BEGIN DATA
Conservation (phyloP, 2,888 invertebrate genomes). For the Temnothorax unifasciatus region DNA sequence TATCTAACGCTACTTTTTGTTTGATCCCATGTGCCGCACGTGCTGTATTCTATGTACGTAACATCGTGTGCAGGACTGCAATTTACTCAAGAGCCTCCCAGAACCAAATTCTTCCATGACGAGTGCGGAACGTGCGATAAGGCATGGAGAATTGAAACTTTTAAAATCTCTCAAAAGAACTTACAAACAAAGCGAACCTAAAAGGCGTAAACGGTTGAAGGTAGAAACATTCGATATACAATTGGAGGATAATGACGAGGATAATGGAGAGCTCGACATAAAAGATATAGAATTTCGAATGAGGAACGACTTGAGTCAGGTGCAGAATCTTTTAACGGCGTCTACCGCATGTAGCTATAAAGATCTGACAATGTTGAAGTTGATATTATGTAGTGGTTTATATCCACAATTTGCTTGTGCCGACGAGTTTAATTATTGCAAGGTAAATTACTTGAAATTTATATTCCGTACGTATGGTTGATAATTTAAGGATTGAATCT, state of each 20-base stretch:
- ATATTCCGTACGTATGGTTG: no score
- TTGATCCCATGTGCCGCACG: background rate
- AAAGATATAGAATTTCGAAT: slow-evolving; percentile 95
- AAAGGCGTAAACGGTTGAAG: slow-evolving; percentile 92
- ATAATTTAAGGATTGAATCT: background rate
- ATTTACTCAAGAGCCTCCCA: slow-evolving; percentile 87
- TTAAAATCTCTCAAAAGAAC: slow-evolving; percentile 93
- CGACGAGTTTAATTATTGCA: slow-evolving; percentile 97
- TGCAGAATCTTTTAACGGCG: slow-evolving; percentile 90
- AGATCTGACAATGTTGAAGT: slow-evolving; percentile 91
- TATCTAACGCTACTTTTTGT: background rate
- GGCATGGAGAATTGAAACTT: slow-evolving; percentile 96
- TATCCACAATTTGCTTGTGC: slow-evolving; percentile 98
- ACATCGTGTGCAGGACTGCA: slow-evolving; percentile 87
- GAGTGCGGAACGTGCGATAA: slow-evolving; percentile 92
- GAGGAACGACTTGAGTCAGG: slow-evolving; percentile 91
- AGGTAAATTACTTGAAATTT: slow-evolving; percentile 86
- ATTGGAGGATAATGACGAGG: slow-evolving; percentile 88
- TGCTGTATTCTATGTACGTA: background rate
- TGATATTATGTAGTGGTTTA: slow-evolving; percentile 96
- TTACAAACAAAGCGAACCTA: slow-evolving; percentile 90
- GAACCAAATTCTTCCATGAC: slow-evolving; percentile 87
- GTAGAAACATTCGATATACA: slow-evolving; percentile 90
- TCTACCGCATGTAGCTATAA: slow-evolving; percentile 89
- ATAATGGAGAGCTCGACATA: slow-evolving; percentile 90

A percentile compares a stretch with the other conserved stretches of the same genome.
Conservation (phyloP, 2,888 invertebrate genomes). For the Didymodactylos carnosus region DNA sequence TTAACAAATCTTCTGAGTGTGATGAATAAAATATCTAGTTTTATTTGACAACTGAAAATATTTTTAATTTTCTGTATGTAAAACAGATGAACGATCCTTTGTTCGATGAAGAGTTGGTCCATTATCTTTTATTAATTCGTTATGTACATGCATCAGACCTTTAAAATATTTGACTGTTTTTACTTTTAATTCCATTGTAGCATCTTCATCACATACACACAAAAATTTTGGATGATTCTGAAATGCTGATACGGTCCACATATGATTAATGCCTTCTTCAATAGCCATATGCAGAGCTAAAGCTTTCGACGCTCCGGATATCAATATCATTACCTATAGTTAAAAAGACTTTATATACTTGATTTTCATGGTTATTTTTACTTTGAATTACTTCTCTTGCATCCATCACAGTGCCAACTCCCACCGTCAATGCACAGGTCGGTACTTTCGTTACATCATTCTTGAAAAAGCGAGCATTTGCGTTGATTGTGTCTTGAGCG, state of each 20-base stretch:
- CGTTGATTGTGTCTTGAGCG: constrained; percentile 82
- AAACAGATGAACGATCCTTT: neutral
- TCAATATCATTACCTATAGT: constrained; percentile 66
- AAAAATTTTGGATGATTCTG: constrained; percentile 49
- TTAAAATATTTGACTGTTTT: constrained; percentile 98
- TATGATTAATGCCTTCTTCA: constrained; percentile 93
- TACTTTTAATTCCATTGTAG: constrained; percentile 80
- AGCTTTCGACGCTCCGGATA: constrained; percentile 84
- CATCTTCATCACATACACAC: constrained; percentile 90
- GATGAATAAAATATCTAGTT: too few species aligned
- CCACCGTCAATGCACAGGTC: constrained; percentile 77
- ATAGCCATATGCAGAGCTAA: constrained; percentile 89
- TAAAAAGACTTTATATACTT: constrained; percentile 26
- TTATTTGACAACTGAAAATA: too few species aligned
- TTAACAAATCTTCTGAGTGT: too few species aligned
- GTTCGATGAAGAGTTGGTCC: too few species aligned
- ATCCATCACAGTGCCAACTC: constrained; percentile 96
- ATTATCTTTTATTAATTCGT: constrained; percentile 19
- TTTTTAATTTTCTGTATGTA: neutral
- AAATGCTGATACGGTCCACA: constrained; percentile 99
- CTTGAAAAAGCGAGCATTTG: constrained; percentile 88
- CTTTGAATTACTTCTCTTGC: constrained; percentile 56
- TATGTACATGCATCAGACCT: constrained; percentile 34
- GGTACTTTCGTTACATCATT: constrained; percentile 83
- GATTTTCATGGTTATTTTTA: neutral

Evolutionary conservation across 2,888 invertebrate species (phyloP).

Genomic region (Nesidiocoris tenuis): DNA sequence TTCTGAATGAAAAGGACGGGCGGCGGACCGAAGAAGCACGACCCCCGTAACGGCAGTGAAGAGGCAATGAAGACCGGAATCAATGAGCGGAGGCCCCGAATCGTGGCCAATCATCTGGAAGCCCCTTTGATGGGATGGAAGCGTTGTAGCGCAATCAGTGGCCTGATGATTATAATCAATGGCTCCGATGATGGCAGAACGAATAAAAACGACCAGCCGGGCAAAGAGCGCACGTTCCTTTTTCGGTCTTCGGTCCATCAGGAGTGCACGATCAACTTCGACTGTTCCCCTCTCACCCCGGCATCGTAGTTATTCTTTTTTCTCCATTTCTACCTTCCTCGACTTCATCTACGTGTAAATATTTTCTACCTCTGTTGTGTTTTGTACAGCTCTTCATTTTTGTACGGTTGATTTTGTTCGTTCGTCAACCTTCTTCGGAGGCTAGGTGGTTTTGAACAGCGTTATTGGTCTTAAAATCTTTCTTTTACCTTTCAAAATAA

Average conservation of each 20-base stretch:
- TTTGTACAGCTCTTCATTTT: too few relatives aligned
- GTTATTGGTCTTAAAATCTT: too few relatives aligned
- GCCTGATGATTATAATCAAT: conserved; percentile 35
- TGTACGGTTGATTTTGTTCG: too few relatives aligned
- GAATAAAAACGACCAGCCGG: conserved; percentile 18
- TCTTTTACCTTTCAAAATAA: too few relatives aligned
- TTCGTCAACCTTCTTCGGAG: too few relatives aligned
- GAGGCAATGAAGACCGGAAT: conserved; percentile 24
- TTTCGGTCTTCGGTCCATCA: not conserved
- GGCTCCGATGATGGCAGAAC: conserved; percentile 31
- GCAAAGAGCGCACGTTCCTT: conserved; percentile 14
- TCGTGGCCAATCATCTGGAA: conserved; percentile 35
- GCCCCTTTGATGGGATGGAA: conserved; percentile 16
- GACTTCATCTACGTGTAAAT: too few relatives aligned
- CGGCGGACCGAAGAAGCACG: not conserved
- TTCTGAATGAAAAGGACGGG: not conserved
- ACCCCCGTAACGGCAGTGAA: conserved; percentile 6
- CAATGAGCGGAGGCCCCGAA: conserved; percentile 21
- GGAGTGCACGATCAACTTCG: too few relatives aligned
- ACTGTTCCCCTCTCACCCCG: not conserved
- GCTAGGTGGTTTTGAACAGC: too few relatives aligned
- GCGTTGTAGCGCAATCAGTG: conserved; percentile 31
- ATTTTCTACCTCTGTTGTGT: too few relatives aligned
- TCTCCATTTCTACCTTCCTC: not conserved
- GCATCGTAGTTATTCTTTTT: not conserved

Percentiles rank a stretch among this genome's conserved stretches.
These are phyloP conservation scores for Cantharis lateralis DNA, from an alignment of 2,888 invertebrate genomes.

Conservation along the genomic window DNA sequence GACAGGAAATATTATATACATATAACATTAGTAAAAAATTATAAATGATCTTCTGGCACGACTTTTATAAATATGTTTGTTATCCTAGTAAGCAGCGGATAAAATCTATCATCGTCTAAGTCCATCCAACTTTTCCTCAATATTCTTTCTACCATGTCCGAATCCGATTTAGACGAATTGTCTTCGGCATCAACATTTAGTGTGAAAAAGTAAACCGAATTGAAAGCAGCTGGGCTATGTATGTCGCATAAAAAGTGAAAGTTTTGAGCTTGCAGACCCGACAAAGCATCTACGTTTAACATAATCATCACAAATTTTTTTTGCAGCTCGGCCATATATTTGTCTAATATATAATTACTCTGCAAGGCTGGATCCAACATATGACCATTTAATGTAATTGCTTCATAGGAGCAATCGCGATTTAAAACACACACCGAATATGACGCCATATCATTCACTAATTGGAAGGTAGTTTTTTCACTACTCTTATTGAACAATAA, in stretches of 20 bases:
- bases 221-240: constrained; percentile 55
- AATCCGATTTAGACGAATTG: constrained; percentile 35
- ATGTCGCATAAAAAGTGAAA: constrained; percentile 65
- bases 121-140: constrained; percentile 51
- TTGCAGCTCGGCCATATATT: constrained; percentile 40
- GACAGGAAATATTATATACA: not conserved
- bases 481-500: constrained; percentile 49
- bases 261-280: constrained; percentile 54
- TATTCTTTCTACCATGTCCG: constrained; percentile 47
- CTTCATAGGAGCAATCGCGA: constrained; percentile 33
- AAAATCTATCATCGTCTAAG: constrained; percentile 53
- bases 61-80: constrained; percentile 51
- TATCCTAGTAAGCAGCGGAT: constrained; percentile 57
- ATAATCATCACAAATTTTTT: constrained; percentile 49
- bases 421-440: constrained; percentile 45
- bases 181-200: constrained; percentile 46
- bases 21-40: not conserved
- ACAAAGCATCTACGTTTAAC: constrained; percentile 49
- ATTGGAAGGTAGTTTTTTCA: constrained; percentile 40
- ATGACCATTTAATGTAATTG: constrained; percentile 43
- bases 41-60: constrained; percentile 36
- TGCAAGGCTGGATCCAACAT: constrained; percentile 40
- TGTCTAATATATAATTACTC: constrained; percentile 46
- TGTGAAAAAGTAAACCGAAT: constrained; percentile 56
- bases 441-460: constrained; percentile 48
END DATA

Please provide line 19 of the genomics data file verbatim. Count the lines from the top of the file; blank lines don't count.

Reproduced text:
- ATTGGAGGATAATGACGAGG: slow-evolving; percentile 88